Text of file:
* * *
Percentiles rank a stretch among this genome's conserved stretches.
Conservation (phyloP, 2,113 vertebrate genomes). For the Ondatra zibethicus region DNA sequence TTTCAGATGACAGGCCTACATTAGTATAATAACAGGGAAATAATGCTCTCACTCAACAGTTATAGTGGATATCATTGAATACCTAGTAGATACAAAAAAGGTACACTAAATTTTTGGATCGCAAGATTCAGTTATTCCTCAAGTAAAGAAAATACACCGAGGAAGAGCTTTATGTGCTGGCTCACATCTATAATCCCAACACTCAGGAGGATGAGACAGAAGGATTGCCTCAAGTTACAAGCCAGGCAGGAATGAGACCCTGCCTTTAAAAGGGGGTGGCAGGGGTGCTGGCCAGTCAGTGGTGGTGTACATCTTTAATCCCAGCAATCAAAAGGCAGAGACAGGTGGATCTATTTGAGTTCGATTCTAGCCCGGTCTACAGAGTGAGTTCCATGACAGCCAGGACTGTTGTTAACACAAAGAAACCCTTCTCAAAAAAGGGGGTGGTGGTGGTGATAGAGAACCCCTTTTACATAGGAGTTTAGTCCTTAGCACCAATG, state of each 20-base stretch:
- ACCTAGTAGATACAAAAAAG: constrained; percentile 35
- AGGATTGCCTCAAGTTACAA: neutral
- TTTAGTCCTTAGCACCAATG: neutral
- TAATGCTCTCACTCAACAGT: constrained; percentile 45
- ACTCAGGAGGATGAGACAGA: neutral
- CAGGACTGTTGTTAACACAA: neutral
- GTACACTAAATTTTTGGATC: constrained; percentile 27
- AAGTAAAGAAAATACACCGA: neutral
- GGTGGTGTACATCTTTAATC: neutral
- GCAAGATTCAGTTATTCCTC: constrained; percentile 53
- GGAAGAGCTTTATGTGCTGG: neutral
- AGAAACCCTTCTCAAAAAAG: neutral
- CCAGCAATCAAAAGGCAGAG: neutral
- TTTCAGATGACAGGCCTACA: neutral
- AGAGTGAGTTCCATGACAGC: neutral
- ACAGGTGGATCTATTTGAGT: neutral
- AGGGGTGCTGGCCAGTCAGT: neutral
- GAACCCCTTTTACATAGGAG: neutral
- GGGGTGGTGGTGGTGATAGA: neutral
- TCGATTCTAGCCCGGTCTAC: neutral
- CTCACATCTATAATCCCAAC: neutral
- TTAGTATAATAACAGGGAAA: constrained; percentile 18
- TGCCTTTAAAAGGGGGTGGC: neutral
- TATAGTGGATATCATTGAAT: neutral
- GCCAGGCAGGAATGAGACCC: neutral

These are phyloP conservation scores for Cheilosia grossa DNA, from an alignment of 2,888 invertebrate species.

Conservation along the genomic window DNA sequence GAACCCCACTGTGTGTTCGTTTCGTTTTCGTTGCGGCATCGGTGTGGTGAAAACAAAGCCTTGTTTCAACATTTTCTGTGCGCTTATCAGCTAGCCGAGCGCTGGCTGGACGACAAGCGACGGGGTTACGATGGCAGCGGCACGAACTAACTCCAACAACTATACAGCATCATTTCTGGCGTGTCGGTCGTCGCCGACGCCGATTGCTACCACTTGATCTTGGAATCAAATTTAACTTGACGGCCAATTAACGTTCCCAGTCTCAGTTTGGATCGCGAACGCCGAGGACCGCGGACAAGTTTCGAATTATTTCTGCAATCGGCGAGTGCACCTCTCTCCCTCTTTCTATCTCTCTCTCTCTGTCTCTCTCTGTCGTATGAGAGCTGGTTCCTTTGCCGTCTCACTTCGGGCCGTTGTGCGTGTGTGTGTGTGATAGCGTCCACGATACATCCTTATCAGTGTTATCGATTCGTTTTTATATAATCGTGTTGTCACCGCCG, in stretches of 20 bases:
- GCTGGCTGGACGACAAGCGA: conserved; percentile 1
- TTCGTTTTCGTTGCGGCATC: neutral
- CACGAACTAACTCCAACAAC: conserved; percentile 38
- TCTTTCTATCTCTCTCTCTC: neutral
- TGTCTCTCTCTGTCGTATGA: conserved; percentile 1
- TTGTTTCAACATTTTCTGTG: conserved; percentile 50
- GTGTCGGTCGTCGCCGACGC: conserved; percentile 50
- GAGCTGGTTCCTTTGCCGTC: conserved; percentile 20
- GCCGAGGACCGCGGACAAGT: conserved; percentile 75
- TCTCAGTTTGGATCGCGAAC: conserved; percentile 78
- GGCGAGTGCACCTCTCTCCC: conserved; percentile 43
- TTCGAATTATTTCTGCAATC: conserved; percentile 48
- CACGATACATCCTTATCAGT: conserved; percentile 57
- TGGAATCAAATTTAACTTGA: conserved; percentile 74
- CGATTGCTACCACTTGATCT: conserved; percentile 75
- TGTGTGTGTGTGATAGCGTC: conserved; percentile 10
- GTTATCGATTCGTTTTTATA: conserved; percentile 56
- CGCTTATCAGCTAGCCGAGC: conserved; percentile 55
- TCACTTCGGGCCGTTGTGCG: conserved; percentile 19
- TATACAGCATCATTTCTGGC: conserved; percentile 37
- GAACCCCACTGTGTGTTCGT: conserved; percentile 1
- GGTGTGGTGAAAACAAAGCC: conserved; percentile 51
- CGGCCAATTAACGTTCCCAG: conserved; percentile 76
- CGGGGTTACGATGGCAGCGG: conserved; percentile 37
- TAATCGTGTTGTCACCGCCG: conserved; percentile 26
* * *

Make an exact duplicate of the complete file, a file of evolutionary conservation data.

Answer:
Percentiles rank a stretch among this genome's conserved stretches.
Conservation (phyloP, 2,113 vertebrate genomes). For the Ondatra zibethicus region DNA sequence TTTCAGATGACAGGCCTACATTAGTATAATAACAGGGAAATAATGCTCTCACTCAACAGTTATAGTGGATATCATTGAATACCTAGTAGATACAAAAAAGGTACACTAAATTTTTGGATCGCAAGATTCAGTTATTCCTCAAGTAAAGAAAATACACCGAGGAAGAGCTTTATGTGCTGGCTCACATCTATAATCCCAACACTCAGGAGGATGAGACAGAAGGATTGCCTCAAGTTACAAGCCAGGCAGGAATGAGACCCTGCCTTTAAAAGGGGGTGGCAGGGGTGCTGGCCAGTCAGTGGTGGTGTACATCTTTAATCCCAGCAATCAAAAGGCAGAGACAGGTGGATCTATTTGAGTTCGATTCTAGCCCGGTCTACAGAGTGAGTTCCATGACAGCCAGGACTGTTGTTAACACAAAGAAACCCTTCTCAAAAAAGGGGGTGGTGGTGGTGATAGAGAACCCCTTTTACATAGGAGTTTAGTCCTTAGCACCAATG, state of each 20-base stretch:
- ACCTAGTAGATACAAAAAAG: constrained; percentile 35
- AGGATTGCCTCAAGTTACAA: neutral
- TTTAGTCCTTAGCACCAATG: neutral
- TAATGCTCTCACTCAACAGT: constrained; percentile 45
- ACTCAGGAGGATGAGACAGA: neutral
- CAGGACTGTTGTTAACACAA: neutral
- GTACACTAAATTTTTGGATC: constrained; percentile 27
- AAGTAAAGAAAATACACCGA: neutral
- GGTGGTGTACATCTTTAATC: neutral
- GCAAGATTCAGTTATTCCTC: constrained; percentile 53
- GGAAGAGCTTTATGTGCTGG: neutral
- AGAAACCCTTCTCAAAAAAG: neutral
- CCAGCAATCAAAAGGCAGAG: neutral
- TTTCAGATGACAGGCCTACA: neutral
- AGAGTGAGTTCCATGACAGC: neutral
- ACAGGTGGATCTATTTGAGT: neutral
- AGGGGTGCTGGCCAGTCAGT: neutral
- GAACCCCTTTTACATAGGAG: neutral
- GGGGTGGTGGTGGTGATAGA: neutral
- TCGATTCTAGCCCGGTCTAC: neutral
- CTCACATCTATAATCCCAAC: neutral
- TTAGTATAATAACAGGGAAA: constrained; percentile 18
- TGCCTTTAAAAGGGGGTGGC: neutral
- TATAGTGGATATCATTGAAT: neutral
- GCCAGGCAGGAATGAGACCC: neutral

These are phyloP conservation scores for Cheilosia grossa DNA, from an alignment of 2,888 invertebrate species.

Conservation along the genomic window DNA sequence GAACCCCACTGTGTGTTCGTTTCGTTTTCGTTGCGGCATCGGTGTGGTGAAAACAAAGCCTTGTTTCAACATTTTCTGTGCGCTTATCAGCTAGCCGAGCGCTGGCTGGACGACAAGCGACGGGGTTACGATGGCAGCGGCACGAACTAACTCCAACAACTATACAGCATCATTTCTGGCGTGTCGGTCGTCGCCGACGCCGATTGCTACCACTTGATCTTGGAATCAAATTTAACTTGACGGCCAATTAACGTTCCCAGTCTCAGTTTGGATCGCGAACGCCGAGGACCGCGGACAAGTTTCGAATTATTTCTGCAATCGGCGAGTGCACCTCTCTCCCTCTTTCTATCTCTCTCTCTCTGTCTCTCTCTGTCGTATGAGAGCTGGTTCCTTTGCCGTCTCACTTCGGGCCGTTGTGCGTGTGTGTGTGTGATAGCGTCCACGATACATCCTTATCAGTGTTATCGATTCGTTTTTATATAATCGTGTTGTCACCGCCG, in stretches of 20 bases:
- GCTGGCTGGACGACAAGCGA: conserved; percentile 1
- TTCGTTTTCGTTGCGGCATC: neutral
- CACGAACTAACTCCAACAAC: conserved; percentile 38
- TCTTTCTATCTCTCTCTCTC: neutral
- TGTCTCTCTCTGTCGTATGA: conserved; percentile 1
- TTGTTTCAACATTTTCTGTG: conserved; percentile 50
- GTGTCGGTCGTCGCCGACGC: conserved; percentile 50
- GAGCTGGTTCCTTTGCCGTC: conserved; percentile 20
- GCCGAGGACCGCGGACAAGT: conserved; percentile 75
- TCTCAGTTTGGATCGCGAAC: conserved; percentile 78
- GGCGAGTGCACCTCTCTCCC: conserved; percentile 43
- TTCGAATTATTTCTGCAATC: conserved; percentile 48
- CACGATACATCCTTATCAGT: conserved; percentile 57
- TGGAATCAAATTTAACTTGA: conserved; percentile 74
- CGATTGCTACCACTTGATCT: conserved; percentile 75
- TGTGTGTGTGTGATAGCGTC: conserved; percentile 10
- GTTATCGATTCGTTTTTATA: conserved; percentile 56
- CGCTTATCAGCTAGCCGAGC: conserved; percentile 55
- TCACTTCGGGCCGTTGTGCG: conserved; percentile 19
- TATACAGCATCATTTCTGGC: conserved; percentile 37
- GAACCCCACTGTGTGTTCGT: conserved; percentile 1
- GGTGTGGTGAAAACAAAGCC: conserved; percentile 51
- CGGCCAATTAACGTTCCCAG: conserved; percentile 76
- CGGGGTTACGATGGCAGCGG: conserved; percentile 37
- TAATCGTGTTGTCACCGCCG: conserved; percentile 26